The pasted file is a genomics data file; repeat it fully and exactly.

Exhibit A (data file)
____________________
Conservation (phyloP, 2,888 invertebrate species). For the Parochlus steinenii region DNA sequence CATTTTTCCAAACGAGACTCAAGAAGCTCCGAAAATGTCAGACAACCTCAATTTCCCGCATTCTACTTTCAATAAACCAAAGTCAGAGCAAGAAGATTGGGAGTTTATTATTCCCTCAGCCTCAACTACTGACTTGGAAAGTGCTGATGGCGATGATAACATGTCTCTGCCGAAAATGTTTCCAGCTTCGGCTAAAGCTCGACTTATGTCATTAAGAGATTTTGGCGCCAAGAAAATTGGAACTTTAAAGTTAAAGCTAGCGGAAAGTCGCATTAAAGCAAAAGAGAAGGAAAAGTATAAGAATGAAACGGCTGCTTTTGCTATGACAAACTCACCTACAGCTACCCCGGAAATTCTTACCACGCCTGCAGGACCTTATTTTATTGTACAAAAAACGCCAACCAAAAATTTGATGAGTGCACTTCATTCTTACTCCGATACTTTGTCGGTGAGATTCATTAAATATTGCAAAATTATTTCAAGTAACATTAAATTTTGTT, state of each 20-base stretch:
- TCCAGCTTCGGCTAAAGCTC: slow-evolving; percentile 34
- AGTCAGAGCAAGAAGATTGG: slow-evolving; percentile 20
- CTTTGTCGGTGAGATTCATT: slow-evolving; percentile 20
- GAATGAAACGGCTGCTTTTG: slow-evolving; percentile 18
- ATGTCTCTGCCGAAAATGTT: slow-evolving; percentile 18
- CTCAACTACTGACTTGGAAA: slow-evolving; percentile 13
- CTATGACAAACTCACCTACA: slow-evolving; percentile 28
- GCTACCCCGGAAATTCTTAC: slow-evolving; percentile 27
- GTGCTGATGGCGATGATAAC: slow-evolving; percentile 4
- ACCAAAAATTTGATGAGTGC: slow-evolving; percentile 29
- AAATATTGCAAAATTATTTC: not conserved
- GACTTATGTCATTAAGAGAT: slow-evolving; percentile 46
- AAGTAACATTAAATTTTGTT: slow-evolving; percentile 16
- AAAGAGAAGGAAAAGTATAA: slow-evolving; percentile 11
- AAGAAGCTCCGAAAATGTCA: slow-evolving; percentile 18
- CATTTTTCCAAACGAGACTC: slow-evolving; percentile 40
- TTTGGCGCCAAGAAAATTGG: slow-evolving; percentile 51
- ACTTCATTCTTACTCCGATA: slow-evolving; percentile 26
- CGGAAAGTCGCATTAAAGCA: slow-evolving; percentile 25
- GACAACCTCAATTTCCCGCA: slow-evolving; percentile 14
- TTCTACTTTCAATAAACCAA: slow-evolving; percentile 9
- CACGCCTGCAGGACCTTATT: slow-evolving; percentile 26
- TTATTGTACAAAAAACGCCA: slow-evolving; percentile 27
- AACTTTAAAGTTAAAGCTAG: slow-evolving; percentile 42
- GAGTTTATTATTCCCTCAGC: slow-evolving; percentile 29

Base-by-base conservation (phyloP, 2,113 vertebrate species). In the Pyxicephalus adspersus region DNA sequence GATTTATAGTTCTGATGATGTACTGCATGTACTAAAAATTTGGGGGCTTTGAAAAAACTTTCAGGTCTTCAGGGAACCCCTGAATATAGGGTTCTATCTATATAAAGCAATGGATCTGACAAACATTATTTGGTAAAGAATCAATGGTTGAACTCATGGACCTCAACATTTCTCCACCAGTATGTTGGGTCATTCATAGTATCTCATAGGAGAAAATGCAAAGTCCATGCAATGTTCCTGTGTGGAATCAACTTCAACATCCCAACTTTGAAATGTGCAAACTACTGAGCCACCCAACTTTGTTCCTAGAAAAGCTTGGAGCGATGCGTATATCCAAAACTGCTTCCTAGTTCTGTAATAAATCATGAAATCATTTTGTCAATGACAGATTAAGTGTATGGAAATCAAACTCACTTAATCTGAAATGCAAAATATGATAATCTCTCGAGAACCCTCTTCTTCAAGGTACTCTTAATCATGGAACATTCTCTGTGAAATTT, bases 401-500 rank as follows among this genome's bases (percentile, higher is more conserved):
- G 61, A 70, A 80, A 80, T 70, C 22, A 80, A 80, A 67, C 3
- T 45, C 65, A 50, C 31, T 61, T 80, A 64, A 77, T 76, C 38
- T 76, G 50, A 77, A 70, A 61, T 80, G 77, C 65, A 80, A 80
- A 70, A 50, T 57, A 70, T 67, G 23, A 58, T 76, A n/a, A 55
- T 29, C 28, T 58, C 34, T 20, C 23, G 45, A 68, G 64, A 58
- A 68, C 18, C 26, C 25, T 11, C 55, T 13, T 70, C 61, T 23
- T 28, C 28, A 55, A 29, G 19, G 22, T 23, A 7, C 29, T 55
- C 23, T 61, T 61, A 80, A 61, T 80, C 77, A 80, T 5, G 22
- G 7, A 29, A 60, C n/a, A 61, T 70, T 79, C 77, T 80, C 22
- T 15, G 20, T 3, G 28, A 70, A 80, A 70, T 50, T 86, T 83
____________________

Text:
Conservation (phyloP, 2,888 invertebrate species). For the Parochlus steinenii region DNA sequence CATTTTTCCAAACGAGACTCAAGAAGCTCCGAAAATGTCAGACAACCTCAATTTCCCGCATTCTACTTTCAATAAACCAAAGTCAGAGCAAGAAGATTGGGAGTTTATTATTCCCTCAGCCTCAACTACTGACTTGGAAAGTGCTGATGGCGATGATAACATGTCTCTGCCGAAAATGTTTCCAGCTTCGGCTAAAGCTCGACTTATGTCATTAAGAGATTTTGGCGCCAAGAAAATTGGAACTTTAAAGTTAAAGCTAGCGGAAAGTCGCATTAAAGCAAAAGAGAAGGAAAAGTATAAGAATGAAACGGCTGCTTTTGCTATGACAAACTCACCTACAGCTACCCCGGAAATTCTTACCACGCCTGCAGGACCTTATTTTATTGTACAAAAAACGCCAACCAAAAATTTGATGAGTGCACTTCATTCTTACTCCGATACTTTGTCGGTGAGATTCATTAAATATTGCAAAATTATTTCAAGTAACATTAAATTTTGTT, state of each 20-base stretch:
- TCCAGCTTCGGCTAAAGCTC: slow-evolving; percentile 34
- AGTCAGAGCAAGAAGATTGG: slow-evolving; percentile 20
- CTTTGTCGGTGAGATTCATT: slow-evolving; percentile 20
- GAATGAAACGGCTGCTTTTG: slow-evolving; percentile 18
- ATGTCTCTGCCGAAAATGTT: slow-evolving; percentile 18
- CTCAACTACTGACTTGGAAA: slow-evolving; percentile 13
- CTATGACAAACTCACCTACA: slow-evolving; percentile 28
- GCTACCCCGGAAATTCTTAC: slow-evolving; percentile 27
- GTGCTGATGGCGATGATAAC: slow-evolving; percentile 4
- ACCAAAAATTTGATGAGTGC: slow-evolving; percentile 29
- AAATATTGCAAAATTATTTC: not conserved
- GACTTATGTCATTAAGAGAT: slow-evolving; percentile 46
- AAGTAACATTAAATTTTGTT: slow-evolving; percentile 16
- AAAGAGAAGGAAAAGTATAA: slow-evolving; percentile 11
- AAGAAGCTCCGAAAATGTCA: slow-evolving; percentile 18
- CATTTTTCCAAACGAGACTC: slow-evolving; percentile 40
- TTTGGCGCCAAGAAAATTGG: slow-evolving; percentile 51
- ACTTCATTCTTACTCCGATA: slow-evolving; percentile 26
- CGGAAAGTCGCATTAAAGCA: slow-evolving; percentile 25
- GACAACCTCAATTTCCCGCA: slow-evolving; percentile 14
- TTCTACTTTCAATAAACCAA: slow-evolving; percentile 9
- CACGCCTGCAGGACCTTATT: slow-evolving; percentile 26
- TTATTGTACAAAAAACGCCA: slow-evolving; percentile 27
- AACTTTAAAGTTAAAGCTAG: slow-evolving; percentile 42
- GAGTTTATTATTCCCTCAGC: slow-evolving; percentile 29

Base-by-base conservation (phyloP, 2,113 vertebrate species). In the Pyxicephalus adspersus region DNA sequence GATTTATAGTTCTGATGATGTACTGCATGTACTAAAAATTTGGGGGCTTTGAAAAAACTTTCAGGTCTTCAGGGAACCCCTGAATATAGGGTTCTATCTATATAAAGCAATGGATCTGACAAACATTATTTGGTAAAGAATCAATGGTTGAACTCATGGACCTCAACATTTCTCCACCAGTATGTTGGGTCATTCATAGTATCTCATAGGAGAAAATGCAAAGTCCATGCAATGTTCCTGTGTGGAATCAACTTCAACATCCCAACTTTGAAATGTGCAAACTACTGAGCCACCCAACTTTGTTCCTAGAAAAGCTTGGAGCGATGCGTATATCCAAAACTGCTTCCTAGTTCTGTAATAAATCATGAAATCATTTTGTCAATGACAGATTAAGTGTATGGAAATCAAACTCACTTAATCTGAAATGCAAAATATGATAATCTCTCGAGAACCCTCTTCTTCAAGGTACTCTTAATCATGGAACATTCTCTGTGAAATTT, bases 401-500 rank as follows among this genome's bases (percentile, higher is more conserved):
- G 61, A 70, A 80, A 80, T 70, C 22, A 80, A 80, A 67, C 3
- T 45, C 65, A 50, C 31, T 61, T 80, A 64, A 77, T 76, C 38
- T 76, G 50, A 77, A 70, A 61, T 80, G 77, C 65, A 80, A 80
- A 70, A 50, T 57, A 70, T 67, G 23, A 58, T 76, A n/a, A 55
- T 29, C 28, T 58, C 34, T 20, C 23, G 45, A 68, G 64, A 58
- A 68, C 18, C 26, C 25, T 11, C 55, T 13, T 70, C 61, T 23
- T 28, C 28, A 55, A 29, G 19, G 22, T 23, A 7, C 29, T 55
- C 23, T 61, T 61, A 80, A 61, T 80, C 77, A 80, T 5, G 22
- G 7, A 29, A 60, C n/a, A 61, T 70, T 79, C 77, T 80, C 22
- T 15, G 20, T 3, G 28, A 70, A 80, A 70, T 50, T 86, T 83